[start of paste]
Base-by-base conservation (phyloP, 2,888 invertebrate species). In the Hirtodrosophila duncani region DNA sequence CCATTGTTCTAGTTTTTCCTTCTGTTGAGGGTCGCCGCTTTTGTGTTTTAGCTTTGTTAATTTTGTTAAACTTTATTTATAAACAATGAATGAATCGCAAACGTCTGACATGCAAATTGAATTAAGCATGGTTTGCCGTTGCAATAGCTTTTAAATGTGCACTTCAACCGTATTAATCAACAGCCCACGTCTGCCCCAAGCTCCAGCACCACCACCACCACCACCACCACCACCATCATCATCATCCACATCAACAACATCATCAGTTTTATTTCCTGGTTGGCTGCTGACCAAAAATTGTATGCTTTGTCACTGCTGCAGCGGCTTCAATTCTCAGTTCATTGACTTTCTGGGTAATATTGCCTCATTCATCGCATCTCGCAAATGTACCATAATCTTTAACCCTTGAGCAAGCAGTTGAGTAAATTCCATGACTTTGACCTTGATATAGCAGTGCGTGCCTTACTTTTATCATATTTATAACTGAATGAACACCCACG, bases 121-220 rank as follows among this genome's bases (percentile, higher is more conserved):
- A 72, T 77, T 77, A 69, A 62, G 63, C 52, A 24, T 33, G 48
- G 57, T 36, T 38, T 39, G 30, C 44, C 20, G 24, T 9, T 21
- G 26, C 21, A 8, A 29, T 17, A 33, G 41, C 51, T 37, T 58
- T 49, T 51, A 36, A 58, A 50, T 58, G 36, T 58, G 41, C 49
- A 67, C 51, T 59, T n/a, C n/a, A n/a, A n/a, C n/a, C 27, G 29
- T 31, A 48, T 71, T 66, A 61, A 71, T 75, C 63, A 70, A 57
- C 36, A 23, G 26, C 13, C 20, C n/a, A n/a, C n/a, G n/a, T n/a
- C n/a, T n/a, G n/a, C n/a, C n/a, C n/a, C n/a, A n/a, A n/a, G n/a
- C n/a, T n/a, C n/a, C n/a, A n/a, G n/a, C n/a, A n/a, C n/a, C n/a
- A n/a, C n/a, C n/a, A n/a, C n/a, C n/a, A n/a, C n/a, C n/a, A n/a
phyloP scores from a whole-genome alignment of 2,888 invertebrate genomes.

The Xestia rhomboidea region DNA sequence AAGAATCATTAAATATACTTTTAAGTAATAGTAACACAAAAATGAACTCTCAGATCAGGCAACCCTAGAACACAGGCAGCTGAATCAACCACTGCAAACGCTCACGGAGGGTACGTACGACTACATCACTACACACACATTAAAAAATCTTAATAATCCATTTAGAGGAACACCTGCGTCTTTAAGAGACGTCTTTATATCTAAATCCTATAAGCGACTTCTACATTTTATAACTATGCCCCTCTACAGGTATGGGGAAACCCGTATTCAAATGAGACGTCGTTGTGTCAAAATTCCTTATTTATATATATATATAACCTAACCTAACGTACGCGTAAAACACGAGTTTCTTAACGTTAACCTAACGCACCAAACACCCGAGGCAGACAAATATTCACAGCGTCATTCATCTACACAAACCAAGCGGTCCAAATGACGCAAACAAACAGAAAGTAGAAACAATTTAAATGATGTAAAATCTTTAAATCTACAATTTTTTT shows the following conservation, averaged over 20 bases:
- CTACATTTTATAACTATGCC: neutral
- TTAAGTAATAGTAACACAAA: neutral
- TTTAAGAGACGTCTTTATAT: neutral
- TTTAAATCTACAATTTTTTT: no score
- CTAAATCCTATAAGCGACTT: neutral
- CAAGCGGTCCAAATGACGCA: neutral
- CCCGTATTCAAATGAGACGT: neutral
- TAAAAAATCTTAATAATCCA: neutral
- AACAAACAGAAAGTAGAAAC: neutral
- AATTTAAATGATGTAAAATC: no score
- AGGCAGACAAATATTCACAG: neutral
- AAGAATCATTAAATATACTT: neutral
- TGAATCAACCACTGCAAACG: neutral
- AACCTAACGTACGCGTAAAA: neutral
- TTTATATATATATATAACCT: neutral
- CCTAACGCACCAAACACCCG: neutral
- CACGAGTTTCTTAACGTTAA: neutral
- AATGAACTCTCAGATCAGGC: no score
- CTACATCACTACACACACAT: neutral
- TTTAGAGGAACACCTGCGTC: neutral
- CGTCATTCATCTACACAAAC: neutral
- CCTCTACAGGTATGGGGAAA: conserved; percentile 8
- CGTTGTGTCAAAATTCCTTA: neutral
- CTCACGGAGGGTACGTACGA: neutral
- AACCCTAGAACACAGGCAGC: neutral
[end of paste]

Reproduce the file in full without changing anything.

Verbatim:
Base-by-base conservation (phyloP, 2,888 invertebrate species). In the Hirtodrosophila duncani region DNA sequence CCATTGTTCTAGTTTTTCCTTCTGTTGAGGGTCGCCGCTTTTGTGTTTTAGCTTTGTTAATTTTGTTAAACTTTATTTATAAACAATGAATGAATCGCAAACGTCTGACATGCAAATTGAATTAAGCATGGTTTGCCGTTGCAATAGCTTTTAAATGTGCACTTCAACCGTATTAATCAACAGCCCACGTCTGCCCCAAGCTCCAGCACCACCACCACCACCACCACCACCACCATCATCATCATCCACATCAACAACATCATCAGTTTTATTTCCTGGTTGGCTGCTGACCAAAAATTGTATGCTTTGTCACTGCTGCAGCGGCTTCAATTCTCAGTTCATTGACTTTCTGGGTAATATTGCCTCATTCATCGCATCTCGCAAATGTACCATAATCTTTAACCCTTGAGCAAGCAGTTGAGTAAATTCCATGACTTTGACCTTGATATAGCAGTGCGTGCCTTACTTTTATCATATTTATAACTGAATGAACACCCACG, bases 121-220 rank as follows among this genome's bases (percentile, higher is more conserved):
- A 72, T 77, T 77, A 69, A 62, G 63, C 52, A 24, T 33, G 48
- G 57, T 36, T 38, T 39, G 30, C 44, C 20, G 24, T 9, T 21
- G 26, C 21, A 8, A 29, T 17, A 33, G 41, C 51, T 37, T 58
- T 49, T 51, A 36, A 58, A 50, T 58, G 36, T 58, G 41, C 49
- A 67, C 51, T 59, T n/a, C n/a, A n/a, A n/a, C n/a, C 27, G 29
- T 31, A 48, T 71, T 66, A 61, A 71, T 75, C 63, A 70, A 57
- C 36, A 23, G 26, C 13, C 20, C n/a, A n/a, C n/a, G n/a, T n/a
- C n/a, T n/a, G n/a, C n/a, C n/a, C n/a, C n/a, A n/a, A n/a, G n/a
- C n/a, T n/a, C n/a, C n/a, A n/a, G n/a, C n/a, A n/a, C n/a, C n/a
- A n/a, C n/a, C n/a, A n/a, C n/a, C n/a, A n/a, C n/a, C n/a, A n/a
phyloP scores from a whole-genome alignment of 2,888 invertebrate genomes.

The Xestia rhomboidea region DNA sequence AAGAATCATTAAATATACTTTTAAGTAATAGTAACACAAAAATGAACTCTCAGATCAGGCAACCCTAGAACACAGGCAGCTGAATCAACCACTGCAAACGCTCACGGAGGGTACGTACGACTACATCACTACACACACATTAAAAAATCTTAATAATCCATTTAGAGGAACACCTGCGTCTTTAAGAGACGTCTTTATATCTAAATCCTATAAGCGACTTCTACATTTTATAACTATGCCCCTCTACAGGTATGGGGAAACCCGTATTCAAATGAGACGTCGTTGTGTCAAAATTCCTTATTTATATATATATATAACCTAACCTAACGTACGCGTAAAACACGAGTTTCTTAACGTTAACCTAACGCACCAAACACCCGAGGCAGACAAATATTCACAGCGTCATTCATCTACACAAACCAAGCGGTCCAAATGACGCAAACAAACAGAAAGTAGAAACAATTTAAATGATGTAAAATCTTTAAATCTACAATTTTTTT shows the following conservation, averaged over 20 bases:
- CTACATTTTATAACTATGCC: neutral
- TTAAGTAATAGTAACACAAA: neutral
- TTTAAGAGACGTCTTTATAT: neutral
- TTTAAATCTACAATTTTTTT: no score
- CTAAATCCTATAAGCGACTT: neutral
- CAAGCGGTCCAAATGACGCA: neutral
- CCCGTATTCAAATGAGACGT: neutral
- TAAAAAATCTTAATAATCCA: neutral
- AACAAACAGAAAGTAGAAAC: neutral
- AATTTAAATGATGTAAAATC: no score
- AGGCAGACAAATATTCACAG: neutral
- AAGAATCATTAAATATACTT: neutral
- TGAATCAACCACTGCAAACG: neutral
- AACCTAACGTACGCGTAAAA: neutral
- TTTATATATATATATAACCT: neutral
- CCTAACGCACCAAACACCCG: neutral
- CACGAGTTTCTTAACGTTAA: neutral
- AATGAACTCTCAGATCAGGC: no score
- CTACATCACTACACACACAT: neutral
- TTTAGAGGAACACCTGCGTC: neutral
- CGTCATTCATCTACACAAAC: neutral
- CCTCTACAGGTATGGGGAAA: conserved; percentile 8
- CGTTGTGTCAAAATTCCTTA: neutral
- CTCACGGAGGGTACGTACGA: neutral
- AACCCTAGAACACAGGCAGC: neutral